Wells, Rebecca "Little Altars Everywhere" - 1998
A story about a childhood of abuse and the approach to come to terms with its tragedies. A daughter trying to understand her mother, a beautiful account of friendship. Strained relationships, alcoholism. An interesting novel that brings up a lot of topics, even though I would probably classify it as "chick lit".
If you would like to read this, you should definitely read "Little Altars Everywhere" first.
Some quotes I liked:
"It's life. You don't figure it out. You just climb up on the beast and ride."
"I have been to the edge and lived to tell the tale.."
"I live in an ocean of smell…"
(from "Divine Secrets of the Ya-Ya Sisterhood")
"Sidda can't help herself. She just loves books. Loves the way they feel, the way they smell, loves the black letters marching across the white pages..."
"See, she goes places when she reads. I know all about that. When I'm reading, wherever I am, I'm always somewhere else."
(from "Little Altars Everywhere")
From the back cover: (Divine Secrets of the Ya-Ya Sisterhood)
"When Siddalee Walker, oldest daughter of Vivi Abbott Walker, Ya-Ya extraordinaire, is interviewed in the New York Times about a hit play she's directed, her mother gets described as a 'tap-dancing child abuser.' Enraged, Vivi disowns Sidda. Devastated, Sidda begs forgiveness, and postpones her upcoming wedding. All looks bleak until the Ya-Yas step in and convince Vivi to send Sidda a scrapbook of their girlhood mementos, called 'Divine Secrets of the Ya-Ya Sisterhood.' As Sidda struggles to analyze her mother, she comes face to face with the tangled beauty of imperfect love, and the fact that forgiveness, more than understanding, is often what the heart longs for."
(Little Altars Everywhere)
"Little Altars Everywhere is a national bestseller, a companion to Rebecca Wells's celebrated novel Divine Secrets of the Ya-Ya Sisterhood. Originally published in 1992, Little Altars introduces Sidda, Vivi, the rest of the spirited Walker Clan, and the indomitable Ya-Yas. It is now available for the first time in hardcover.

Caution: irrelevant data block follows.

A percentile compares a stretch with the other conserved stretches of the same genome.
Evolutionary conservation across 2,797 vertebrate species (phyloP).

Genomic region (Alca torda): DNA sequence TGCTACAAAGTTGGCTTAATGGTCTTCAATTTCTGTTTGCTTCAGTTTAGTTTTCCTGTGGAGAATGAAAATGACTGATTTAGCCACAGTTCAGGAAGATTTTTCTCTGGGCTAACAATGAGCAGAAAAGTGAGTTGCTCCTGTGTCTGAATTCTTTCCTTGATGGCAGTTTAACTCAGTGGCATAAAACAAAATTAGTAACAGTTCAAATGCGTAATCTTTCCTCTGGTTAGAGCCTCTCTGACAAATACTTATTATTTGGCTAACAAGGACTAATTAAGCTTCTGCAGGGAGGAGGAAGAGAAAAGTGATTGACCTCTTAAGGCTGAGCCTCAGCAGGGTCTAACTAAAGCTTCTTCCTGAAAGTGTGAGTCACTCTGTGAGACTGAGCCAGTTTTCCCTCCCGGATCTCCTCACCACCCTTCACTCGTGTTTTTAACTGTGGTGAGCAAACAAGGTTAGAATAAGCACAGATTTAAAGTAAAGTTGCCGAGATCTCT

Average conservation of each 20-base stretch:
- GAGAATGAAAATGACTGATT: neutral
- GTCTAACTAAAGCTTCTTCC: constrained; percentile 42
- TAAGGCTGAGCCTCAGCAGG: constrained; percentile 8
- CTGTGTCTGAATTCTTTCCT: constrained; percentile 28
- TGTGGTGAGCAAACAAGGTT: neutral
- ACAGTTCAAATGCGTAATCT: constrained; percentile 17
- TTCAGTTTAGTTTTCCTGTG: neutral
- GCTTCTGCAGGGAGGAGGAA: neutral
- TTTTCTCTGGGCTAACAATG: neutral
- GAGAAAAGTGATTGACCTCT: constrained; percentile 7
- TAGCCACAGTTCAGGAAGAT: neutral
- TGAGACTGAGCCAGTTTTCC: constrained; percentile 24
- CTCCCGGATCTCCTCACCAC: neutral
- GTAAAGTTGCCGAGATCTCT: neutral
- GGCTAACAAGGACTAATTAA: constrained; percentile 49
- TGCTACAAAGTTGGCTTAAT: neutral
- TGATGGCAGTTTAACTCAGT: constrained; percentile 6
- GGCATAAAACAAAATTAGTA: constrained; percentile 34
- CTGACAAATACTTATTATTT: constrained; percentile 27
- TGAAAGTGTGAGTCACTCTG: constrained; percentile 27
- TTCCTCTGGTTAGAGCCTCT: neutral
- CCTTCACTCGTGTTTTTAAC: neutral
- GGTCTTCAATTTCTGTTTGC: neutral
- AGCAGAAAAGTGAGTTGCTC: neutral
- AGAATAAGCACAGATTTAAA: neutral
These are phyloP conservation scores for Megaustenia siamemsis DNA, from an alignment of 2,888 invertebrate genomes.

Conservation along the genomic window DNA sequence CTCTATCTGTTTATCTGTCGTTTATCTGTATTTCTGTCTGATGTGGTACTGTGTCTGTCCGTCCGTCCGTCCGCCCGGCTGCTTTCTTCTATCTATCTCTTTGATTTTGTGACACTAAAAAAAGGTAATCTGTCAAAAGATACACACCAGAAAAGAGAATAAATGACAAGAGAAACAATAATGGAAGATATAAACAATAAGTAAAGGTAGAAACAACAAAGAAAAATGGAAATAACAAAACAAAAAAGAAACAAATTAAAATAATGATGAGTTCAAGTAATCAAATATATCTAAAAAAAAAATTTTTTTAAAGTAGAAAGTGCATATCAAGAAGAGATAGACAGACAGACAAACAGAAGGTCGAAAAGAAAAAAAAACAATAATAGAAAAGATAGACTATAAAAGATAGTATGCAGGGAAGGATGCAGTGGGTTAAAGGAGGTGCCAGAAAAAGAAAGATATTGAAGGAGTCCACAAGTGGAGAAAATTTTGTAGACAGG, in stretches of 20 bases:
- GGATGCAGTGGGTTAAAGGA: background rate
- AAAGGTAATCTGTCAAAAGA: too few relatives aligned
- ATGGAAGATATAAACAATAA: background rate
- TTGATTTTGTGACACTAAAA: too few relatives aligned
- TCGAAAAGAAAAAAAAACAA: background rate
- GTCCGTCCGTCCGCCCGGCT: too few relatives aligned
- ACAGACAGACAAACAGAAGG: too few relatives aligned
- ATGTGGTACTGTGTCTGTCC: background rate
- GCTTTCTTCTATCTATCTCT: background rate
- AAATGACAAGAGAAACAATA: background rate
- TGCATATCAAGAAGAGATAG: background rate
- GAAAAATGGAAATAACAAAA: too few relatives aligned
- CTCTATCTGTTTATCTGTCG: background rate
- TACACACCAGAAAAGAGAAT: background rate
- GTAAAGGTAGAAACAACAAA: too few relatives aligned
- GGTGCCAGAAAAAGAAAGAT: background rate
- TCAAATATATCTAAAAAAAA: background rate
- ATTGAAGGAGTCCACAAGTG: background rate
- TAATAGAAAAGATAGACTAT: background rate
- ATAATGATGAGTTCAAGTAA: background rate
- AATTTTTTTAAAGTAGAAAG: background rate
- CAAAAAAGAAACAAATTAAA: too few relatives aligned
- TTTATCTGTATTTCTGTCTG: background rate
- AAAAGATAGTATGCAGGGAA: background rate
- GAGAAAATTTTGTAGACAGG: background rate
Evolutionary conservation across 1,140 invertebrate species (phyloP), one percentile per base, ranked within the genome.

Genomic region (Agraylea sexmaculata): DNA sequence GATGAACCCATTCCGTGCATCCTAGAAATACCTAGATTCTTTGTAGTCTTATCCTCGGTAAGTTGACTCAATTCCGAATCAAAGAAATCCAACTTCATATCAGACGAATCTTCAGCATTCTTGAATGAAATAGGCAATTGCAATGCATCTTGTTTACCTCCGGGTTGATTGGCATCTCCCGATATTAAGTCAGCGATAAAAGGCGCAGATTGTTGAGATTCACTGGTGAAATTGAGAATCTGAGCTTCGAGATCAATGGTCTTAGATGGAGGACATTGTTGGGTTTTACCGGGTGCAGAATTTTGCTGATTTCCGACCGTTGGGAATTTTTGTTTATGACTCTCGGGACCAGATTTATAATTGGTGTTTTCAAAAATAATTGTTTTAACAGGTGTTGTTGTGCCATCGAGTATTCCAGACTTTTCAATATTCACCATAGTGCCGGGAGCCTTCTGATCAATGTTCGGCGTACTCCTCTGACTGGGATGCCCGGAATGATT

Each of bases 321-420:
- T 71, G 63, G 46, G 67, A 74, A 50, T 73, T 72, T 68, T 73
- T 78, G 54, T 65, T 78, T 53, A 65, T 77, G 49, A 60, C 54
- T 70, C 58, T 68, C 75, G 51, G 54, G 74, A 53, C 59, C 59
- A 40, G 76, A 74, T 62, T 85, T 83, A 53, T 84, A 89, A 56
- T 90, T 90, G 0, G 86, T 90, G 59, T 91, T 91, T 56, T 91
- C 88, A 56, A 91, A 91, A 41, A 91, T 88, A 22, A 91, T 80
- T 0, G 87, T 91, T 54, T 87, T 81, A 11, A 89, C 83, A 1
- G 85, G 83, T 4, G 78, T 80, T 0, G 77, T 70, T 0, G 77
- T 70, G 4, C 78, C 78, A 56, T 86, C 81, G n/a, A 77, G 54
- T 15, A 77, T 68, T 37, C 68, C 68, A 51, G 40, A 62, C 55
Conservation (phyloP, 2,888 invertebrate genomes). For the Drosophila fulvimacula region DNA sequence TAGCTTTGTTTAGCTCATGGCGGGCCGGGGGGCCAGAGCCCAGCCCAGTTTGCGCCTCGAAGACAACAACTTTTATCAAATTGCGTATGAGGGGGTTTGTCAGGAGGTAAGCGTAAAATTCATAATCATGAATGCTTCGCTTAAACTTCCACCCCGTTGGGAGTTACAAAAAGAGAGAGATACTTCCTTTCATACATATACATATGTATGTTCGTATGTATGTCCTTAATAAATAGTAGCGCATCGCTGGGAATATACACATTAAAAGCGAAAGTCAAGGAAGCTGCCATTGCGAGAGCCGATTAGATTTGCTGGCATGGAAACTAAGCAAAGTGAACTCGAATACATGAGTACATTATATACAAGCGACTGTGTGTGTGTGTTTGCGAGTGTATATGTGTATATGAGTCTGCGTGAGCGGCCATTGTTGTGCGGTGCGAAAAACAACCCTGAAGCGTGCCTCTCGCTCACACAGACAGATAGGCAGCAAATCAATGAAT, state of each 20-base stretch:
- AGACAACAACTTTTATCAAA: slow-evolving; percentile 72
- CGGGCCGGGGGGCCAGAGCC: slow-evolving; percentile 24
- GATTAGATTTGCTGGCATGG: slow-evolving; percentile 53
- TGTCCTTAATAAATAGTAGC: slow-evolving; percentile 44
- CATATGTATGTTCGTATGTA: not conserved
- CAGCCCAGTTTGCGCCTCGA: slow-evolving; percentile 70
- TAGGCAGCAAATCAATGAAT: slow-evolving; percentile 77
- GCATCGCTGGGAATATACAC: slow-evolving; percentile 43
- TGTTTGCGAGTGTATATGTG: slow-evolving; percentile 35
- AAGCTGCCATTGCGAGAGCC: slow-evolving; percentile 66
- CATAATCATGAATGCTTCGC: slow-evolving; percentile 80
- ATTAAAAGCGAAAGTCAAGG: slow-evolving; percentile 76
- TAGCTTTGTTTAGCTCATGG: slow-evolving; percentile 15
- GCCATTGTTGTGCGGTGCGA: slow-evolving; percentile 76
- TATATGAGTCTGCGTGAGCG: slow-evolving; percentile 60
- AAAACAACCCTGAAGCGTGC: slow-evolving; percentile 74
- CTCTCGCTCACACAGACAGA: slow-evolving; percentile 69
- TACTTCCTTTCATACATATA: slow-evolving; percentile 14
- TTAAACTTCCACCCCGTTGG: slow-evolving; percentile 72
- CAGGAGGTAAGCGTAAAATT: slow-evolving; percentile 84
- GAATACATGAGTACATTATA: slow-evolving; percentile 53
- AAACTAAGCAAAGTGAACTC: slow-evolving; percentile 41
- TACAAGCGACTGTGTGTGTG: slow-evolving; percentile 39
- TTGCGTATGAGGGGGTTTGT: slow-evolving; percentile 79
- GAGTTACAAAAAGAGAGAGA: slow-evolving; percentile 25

Told in alternating voices of Vivi and her husband, Big Shep, along with Sidda, her siblings Little Shep, Lulu, Baylor, and Cheney and Willetta -- the black couple who impact the Walkers' lives in ways they may never fully comprehend -- Little Altars embraces nearly thirty years of life on their plantation in Thorton, Louisiana, where the cloying air of the bayou and a web of family secrets of once shelter, trap, and define an utterly original community of souls.
Who can resist the rich cadences of Sidda Walker and her flamboyant, secretive mother, Vivi? Here, the young Sidda -- a precocious reader and an eloquent observer of the fault lines that divide her family -- leads us her mischievous adventures at Our Lady of Divine Compassion parochial school and beyond. A Catholic girl of pristine manners, devotion, and provocative ideas, Sidda is the very essence of childhood joy and sorrow.
In a series of luminous reminiscences, we also hear Little Shep's stories of his eccentric grandmother, Lulu's matter-of-fact account of her shoplifting skills, and Baylor's memories of Vivi and her friends, the Ya-Yas.
Beneath the humor and tight-knit bonds of family and friendship lie the undercurrents of alcoholism, abuse, and violence. The overlapping recollections of how the Walker's charming life uncoils to convey their heartbreaking confusion are at once unsettling and familiar. Wells creates an unforgettable portrait and funny attempts to keep reality at arm's length. Through our laughter, we feel their inevitable pain, with a glimmer of hope for forgiveness and healing.
An arresting combination of colloquialism, poetry, and grace, Little Altars Everywhere is an insightful, piercing, and unflinching evocation of childhood, a loving tribute to the transformative power of faith, and a thoroughly fresh chronicle of a family that is as haunted as it is blessed."
We discussed this in our international book club in February 2002.
See more comments on my ThrowbackThursday post in 2022.